Whether you do good or bad, you will still be criticized. No matter your choice of raising your child, you will hear about it. Should we take criticism as a norm in this world? But the attitude your child displays at times can lead to the criticism of your parenting by other moms. Haters will always hate, no matter how careful or competent you are. When the criticism is about your parenting, it can hurt. Most times, it is best to push those comments aside and let them slide.
The way a mother cares about her child is not the same. Some can be lucky with it, while others might not. It does not depict that you are bad or incapable. No matter how you choose to care for your child, you do not need to please people around you. You do not owe anyone an explanation as long as you do what is best. The main thing is to figure out what to tune in and what to tune out.
When you sit down to examine your parenting style and ask yourself questions, it can help you distinguish between useful advice and unhelpful criticism. This will help you learn how to handle critics.
Ways to protect yourself from unwanted parenting criticism
- Keep your complaints private. It is what you discuss that people will know about. When you go out there with your complaint, you are exposing yourself more to parenting criticism. Carefully select whom you lodge your parenting complaint to. Ensure that the person shares your parenting philosophy and seek the listening ear of a like-minded friend. Never you ask questions you don’t want to answer.
- Protect yourself. No matter how tasking parenting might be, it should never affect you and your child. Endeavor to seek help when needed and always set the record straight. Let people know when you need advice or support, and when you don’t.
- Shield your child. Protect your child from negative comments from family and friends. Please do not go to places where critics will give your child a different thought about you or himself. Ensure that you do not discuss your child’s challenges to critics.
- Be positive. You will be picked up on how you assess your child by friends and family. If you are negative and always complaining about your child, expect your friends to react the same way.
How do you handle your parenting criticism from other moms?
Before you are criticized, you would have been monitored severally. You might be aware or unaware of this. Whether people criticize behind your back, it will reach a point where they will say it to your face. Before you give room for this, be sure of the following:
- Always ask yourself if you requested for advice? Before you pick up a comment that sounds like a criticism, ask yourself: Is this an unsolicited advice? Did I ask for the person’s opinion initially? If this is true, it means you are open to critics by inviting the person to share their thoughts with you.
- Make your need known. When you clarify your need right from the onset, you achieve what you requested. It is always sad when you ask for help and receives an unfavorable response. Ask specifically for supports rather than asking for their thoughts. Seek out people who are educated on the topic and be prepared for whatever answer you are given.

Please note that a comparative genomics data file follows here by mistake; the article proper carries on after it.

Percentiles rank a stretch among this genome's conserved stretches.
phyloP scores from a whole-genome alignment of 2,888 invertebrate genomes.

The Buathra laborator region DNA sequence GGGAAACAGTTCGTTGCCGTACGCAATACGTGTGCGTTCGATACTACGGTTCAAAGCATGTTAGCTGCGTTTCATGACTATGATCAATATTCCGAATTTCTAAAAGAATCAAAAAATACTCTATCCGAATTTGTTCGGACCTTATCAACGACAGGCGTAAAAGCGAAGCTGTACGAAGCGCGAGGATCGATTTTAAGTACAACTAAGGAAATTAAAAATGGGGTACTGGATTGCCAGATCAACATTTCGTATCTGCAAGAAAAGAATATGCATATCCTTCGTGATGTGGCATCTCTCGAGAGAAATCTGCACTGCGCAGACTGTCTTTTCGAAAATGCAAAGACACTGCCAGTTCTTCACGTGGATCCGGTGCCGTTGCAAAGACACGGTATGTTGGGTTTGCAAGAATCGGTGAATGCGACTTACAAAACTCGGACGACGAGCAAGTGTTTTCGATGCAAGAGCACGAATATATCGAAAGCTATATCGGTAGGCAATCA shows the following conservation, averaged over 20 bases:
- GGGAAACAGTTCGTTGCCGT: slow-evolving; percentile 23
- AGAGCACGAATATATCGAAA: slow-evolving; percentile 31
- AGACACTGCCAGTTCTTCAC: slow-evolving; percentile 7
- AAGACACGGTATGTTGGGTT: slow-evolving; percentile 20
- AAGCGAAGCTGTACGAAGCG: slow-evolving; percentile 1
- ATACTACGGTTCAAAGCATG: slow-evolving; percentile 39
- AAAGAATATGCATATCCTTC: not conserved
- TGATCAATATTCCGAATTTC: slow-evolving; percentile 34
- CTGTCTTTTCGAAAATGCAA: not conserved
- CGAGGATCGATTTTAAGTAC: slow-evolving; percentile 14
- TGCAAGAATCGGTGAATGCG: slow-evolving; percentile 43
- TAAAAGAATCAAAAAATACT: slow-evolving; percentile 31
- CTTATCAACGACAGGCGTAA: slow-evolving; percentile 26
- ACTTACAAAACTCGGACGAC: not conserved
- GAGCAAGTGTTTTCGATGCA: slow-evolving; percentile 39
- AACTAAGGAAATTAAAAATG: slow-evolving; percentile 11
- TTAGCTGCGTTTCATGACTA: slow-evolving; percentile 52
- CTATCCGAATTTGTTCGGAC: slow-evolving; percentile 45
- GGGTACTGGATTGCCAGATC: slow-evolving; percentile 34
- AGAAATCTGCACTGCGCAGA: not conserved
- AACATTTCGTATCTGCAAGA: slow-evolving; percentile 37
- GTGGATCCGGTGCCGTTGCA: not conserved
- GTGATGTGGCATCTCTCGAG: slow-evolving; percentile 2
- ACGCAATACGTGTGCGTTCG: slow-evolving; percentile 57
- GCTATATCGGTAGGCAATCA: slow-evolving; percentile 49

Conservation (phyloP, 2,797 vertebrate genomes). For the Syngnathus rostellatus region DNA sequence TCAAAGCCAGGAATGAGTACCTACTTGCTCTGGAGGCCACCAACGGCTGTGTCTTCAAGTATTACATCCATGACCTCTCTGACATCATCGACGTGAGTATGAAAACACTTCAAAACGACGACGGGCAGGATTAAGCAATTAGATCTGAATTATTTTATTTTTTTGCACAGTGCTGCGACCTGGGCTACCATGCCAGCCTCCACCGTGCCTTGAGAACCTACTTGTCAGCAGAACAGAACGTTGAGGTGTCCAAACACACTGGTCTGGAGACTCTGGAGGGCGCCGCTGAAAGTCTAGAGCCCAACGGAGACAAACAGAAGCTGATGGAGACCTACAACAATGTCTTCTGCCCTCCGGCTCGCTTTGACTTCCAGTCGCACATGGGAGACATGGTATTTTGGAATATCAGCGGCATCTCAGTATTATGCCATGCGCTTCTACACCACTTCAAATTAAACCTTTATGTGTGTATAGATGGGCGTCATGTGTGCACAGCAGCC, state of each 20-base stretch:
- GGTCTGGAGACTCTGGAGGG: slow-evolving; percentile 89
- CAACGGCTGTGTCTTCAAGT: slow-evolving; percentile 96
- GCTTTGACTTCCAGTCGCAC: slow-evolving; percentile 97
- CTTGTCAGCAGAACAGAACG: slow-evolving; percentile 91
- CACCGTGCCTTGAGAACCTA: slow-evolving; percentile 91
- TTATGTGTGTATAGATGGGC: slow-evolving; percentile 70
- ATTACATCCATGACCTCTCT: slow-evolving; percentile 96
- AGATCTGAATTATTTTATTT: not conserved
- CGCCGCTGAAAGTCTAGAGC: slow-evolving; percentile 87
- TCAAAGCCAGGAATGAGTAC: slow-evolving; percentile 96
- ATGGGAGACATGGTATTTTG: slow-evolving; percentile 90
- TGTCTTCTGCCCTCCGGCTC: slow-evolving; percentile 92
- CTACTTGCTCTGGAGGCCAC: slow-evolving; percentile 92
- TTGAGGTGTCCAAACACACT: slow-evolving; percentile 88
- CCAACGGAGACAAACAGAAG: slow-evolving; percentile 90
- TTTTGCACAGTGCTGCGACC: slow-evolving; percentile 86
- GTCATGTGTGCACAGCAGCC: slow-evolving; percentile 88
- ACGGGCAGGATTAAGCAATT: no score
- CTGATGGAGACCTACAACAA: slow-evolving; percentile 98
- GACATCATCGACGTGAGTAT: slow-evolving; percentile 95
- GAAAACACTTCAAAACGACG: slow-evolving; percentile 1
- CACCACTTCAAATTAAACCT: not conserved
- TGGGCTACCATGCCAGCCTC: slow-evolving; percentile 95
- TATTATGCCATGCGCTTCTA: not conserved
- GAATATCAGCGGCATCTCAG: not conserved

- Know the intention of the critics. Take a moment to understand what the person meant when you receive a piece of unsolicited advice that hurts you. Ensure you know the intention of the person criticizing your parenting: Has the person been there before? Is the person speaking up because of hatred, or they genuinely care? Are they speaking respectfully and lovingly? In this case, it is better to focus on their heart rather than their advice. If you feel you can’t let go or ignore their message, set boundaries with the adviser. Let them know that you are comfortable with your parenting method, and you do not need any further advice.
- Ensure to read between the lines. You can misinterpret advice some times. We add meanings and sometimes over analyze what was said. Read well between the lines and never give unintended meaning. When it comes to discussing parenting style, engage in active listening. Ensure you understand what the person is conveying and ask for clarification if you are unsure. Note that electronic communication makes it easy to misinterpret someone’s comment.
- Ask yourself if you are defensive. Your mood or emotion when a person is conveying information to you can make you sound defensive. Consider whether it is a sensitive topic for you or a problem with the person and not the advice. At times, we might be frustrated at our child’s behavior and feel other people are always criticizing us. This then makes every comment hurt us even when it’s nothing. Try as much as possible to always listen without interrupting. Do not always feel like justifying your parenting choices.
- Let them know when it hurt your feelings. Some people might not know when to back off. If their advice is affecting you and your kid, you need to let them know they have gone too far. It would be best if you spoke your mind though it might be difficult.
- Remind them that things have changed. The advice you might receive may be outdated, and critics set in when you fail to abide by it. Inform them that what might be right to them might be the opposite for you. We live in a technology world, and things should not be done in the same way.
- Let them know that every child is different. They have only been parents to their kids, and not yours, so their parenting methods may not work for you. A reminder of this should inform them they need to back off.